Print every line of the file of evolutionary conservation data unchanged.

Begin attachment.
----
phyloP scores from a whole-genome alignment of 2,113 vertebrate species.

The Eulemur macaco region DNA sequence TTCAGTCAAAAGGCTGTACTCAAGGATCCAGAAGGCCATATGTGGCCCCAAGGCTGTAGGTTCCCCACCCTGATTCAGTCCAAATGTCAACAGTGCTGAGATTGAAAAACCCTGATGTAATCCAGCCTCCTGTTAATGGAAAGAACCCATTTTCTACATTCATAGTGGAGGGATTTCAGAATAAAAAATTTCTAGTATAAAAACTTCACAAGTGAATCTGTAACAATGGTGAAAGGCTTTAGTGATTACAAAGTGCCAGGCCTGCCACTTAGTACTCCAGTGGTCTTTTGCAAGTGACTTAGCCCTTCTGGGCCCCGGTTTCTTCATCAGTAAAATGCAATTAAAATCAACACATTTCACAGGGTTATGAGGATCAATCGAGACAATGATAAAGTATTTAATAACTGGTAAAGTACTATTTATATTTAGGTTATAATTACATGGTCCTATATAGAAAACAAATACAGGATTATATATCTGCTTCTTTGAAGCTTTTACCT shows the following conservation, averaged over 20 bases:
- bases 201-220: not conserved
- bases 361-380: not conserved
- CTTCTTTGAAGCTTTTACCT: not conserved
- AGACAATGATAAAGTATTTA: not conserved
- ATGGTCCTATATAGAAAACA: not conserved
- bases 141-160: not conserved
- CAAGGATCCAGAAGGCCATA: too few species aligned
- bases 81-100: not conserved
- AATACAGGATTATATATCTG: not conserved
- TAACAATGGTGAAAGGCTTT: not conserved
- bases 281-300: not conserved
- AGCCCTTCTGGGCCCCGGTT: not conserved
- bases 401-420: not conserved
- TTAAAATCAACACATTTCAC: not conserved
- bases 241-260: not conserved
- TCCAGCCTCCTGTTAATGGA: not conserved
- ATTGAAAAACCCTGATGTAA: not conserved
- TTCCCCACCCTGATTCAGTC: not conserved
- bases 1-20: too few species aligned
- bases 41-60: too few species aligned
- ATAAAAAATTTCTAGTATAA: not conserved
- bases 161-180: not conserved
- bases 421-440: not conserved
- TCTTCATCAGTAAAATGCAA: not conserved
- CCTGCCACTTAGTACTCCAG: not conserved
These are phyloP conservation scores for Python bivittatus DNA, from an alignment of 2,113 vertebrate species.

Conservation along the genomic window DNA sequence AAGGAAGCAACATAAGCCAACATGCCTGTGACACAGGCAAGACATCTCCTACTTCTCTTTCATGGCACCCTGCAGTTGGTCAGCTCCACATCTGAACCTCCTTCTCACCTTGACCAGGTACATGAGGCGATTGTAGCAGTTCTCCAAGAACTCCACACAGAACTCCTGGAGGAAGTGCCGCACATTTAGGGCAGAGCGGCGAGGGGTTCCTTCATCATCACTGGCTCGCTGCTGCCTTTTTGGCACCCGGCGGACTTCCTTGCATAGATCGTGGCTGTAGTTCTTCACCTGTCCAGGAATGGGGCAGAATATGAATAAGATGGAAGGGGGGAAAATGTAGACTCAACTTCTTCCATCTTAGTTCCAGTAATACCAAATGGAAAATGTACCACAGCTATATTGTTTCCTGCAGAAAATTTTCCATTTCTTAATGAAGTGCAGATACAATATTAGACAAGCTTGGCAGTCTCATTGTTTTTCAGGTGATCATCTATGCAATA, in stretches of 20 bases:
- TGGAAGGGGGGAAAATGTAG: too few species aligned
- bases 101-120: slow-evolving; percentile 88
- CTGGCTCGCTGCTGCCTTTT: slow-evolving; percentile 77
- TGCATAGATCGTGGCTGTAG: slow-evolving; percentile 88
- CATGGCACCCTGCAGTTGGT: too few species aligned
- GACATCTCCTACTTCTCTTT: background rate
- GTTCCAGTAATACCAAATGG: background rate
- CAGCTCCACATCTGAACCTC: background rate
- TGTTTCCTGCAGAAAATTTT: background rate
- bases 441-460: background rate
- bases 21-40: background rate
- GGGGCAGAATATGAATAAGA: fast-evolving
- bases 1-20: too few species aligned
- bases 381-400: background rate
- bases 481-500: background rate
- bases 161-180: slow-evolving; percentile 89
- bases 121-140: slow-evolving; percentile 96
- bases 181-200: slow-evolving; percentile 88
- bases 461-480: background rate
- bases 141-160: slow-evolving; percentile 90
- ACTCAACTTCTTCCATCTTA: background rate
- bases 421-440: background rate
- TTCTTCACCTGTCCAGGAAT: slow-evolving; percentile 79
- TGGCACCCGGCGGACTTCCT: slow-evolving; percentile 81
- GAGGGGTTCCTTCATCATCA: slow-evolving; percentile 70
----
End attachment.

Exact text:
phyloP scores from a whole-genome alignment of 2,113 vertebrate species.

The Eulemur macaco region DNA sequence TTCAGTCAAAAGGCTGTACTCAAGGATCCAGAAGGCCATATGTGGCCCCAAGGCTGTAGGTTCCCCACCCTGATTCAGTCCAAATGTCAACAGTGCTGAGATTGAAAAACCCTGATGTAATCCAGCCTCCTGTTAATGGAAAGAACCCATTTTCTACATTCATAGTGGAGGGATTTCAGAATAAAAAATTTCTAGTATAAAAACTTCACAAGTGAATCTGTAACAATGGTGAAAGGCTTTAGTGATTACAAAGTGCCAGGCCTGCCACTTAGTACTCCAGTGGTCTTTTGCAAGTGACTTAGCCCTTCTGGGCCCCGGTTTCTTCATCAGTAAAATGCAATTAAAATCAACACATTTCACAGGGTTATGAGGATCAATCGAGACAATGATAAAGTATTTAATAACTGGTAAAGTACTATTTATATTTAGGTTATAATTACATGGTCCTATATAGAAAACAAATACAGGATTATATATCTGCTTCTTTGAAGCTTTTACCT shows the following conservation, averaged over 20 bases:
- bases 201-220: not conserved
- bases 361-380: not conserved
- CTTCTTTGAAGCTTTTACCT: not conserved
- AGACAATGATAAAGTATTTA: not conserved
- ATGGTCCTATATAGAAAACA: not conserved
- bases 141-160: not conserved
- CAAGGATCCAGAAGGCCATA: too few species aligned
- bases 81-100: not conserved
- AATACAGGATTATATATCTG: not conserved
- TAACAATGGTGAAAGGCTTT: not conserved
- bases 281-300: not conserved
- AGCCCTTCTGGGCCCCGGTT: not conserved
- bases 401-420: not conserved
- TTAAAATCAACACATTTCAC: not conserved
- bases 241-260: not conserved
- TCCAGCCTCCTGTTAATGGA: not conserved
- ATTGAAAAACCCTGATGTAA: not conserved
- TTCCCCACCCTGATTCAGTC: not conserved
- bases 1-20: too few species aligned
- bases 41-60: too few species aligned
- ATAAAAAATTTCTAGTATAA: not conserved
- bases 161-180: not conserved
- bases 421-440: not conserved
- TCTTCATCAGTAAAATGCAA: not conserved
- CCTGCCACTTAGTACTCCAG: not conserved
These are phyloP conservation scores for Python bivittatus DNA, from an alignment of 2,113 vertebrate species.

Conservation along the genomic window DNA sequence AAGGAAGCAACATAAGCCAACATGCCTGTGACACAGGCAAGACATCTCCTACTTCTCTTTCATGGCACCCTGCAGTTGGTCAGCTCCACATCTGAACCTCCTTCTCACCTTGACCAGGTACATGAGGCGATTGTAGCAGTTCTCCAAGAACTCCACACAGAACTCCTGGAGGAAGTGCCGCACATTTAGGGCAGAGCGGCGAGGGGTTCCTTCATCATCACTGGCTCGCTGCTGCCTTTTTGGCACCCGGCGGACTTCCTTGCATAGATCGTGGCTGTAGTTCTTCACCTGTCCAGGAATGGGGCAGAATATGAATAAGATGGAAGGGGGGAAAATGTAGACTCAACTTCTTCCATCTTAGTTCCAGTAATACCAAATGGAAAATGTACCACAGCTATATTGTTTCCTGCAGAAAATTTTCCATTTCTTAATGAAGTGCAGATACAATATTAGACAAGCTTGGCAGTCTCATTGTTTTTCAGGTGATCATCTATGCAATA, in stretches of 20 bases:
- TGGAAGGGGGGAAAATGTAG: too few species aligned
- bases 101-120: slow-evolving; percentile 88
- CTGGCTCGCTGCTGCCTTTT: slow-evolving; percentile 77
- TGCATAGATCGTGGCTGTAG: slow-evolving; percentile 88
- CATGGCACCCTGCAGTTGGT: too few species aligned
- GACATCTCCTACTTCTCTTT: background rate
- GTTCCAGTAATACCAAATGG: background rate
- CAGCTCCACATCTGAACCTC: background rate
- TGTTTCCTGCAGAAAATTTT: background rate
- bases 441-460: background rate
- bases 21-40: background rate
- GGGGCAGAATATGAATAAGA: fast-evolving
- bases 1-20: too few species aligned
- bases 381-400: background rate
- bases 481-500: background rate
- bases 161-180: slow-evolving; percentile 89
- bases 121-140: slow-evolving; percentile 96
- bases 181-200: slow-evolving; percentile 88
- bases 461-480: background rate
- bases 141-160: slow-evolving; percentile 90
- ACTCAACTTCTTCCATCTTA: background rate
- bases 421-440: background rate
- TTCTTCACCTGTCCAGGAAT: slow-evolving; percentile 79
- TGGCACCCGGCGGACTTCCT: slow-evolving; percentile 81
- GAGGGGTTCCTTCATCATCA: slow-evolving; percentile 70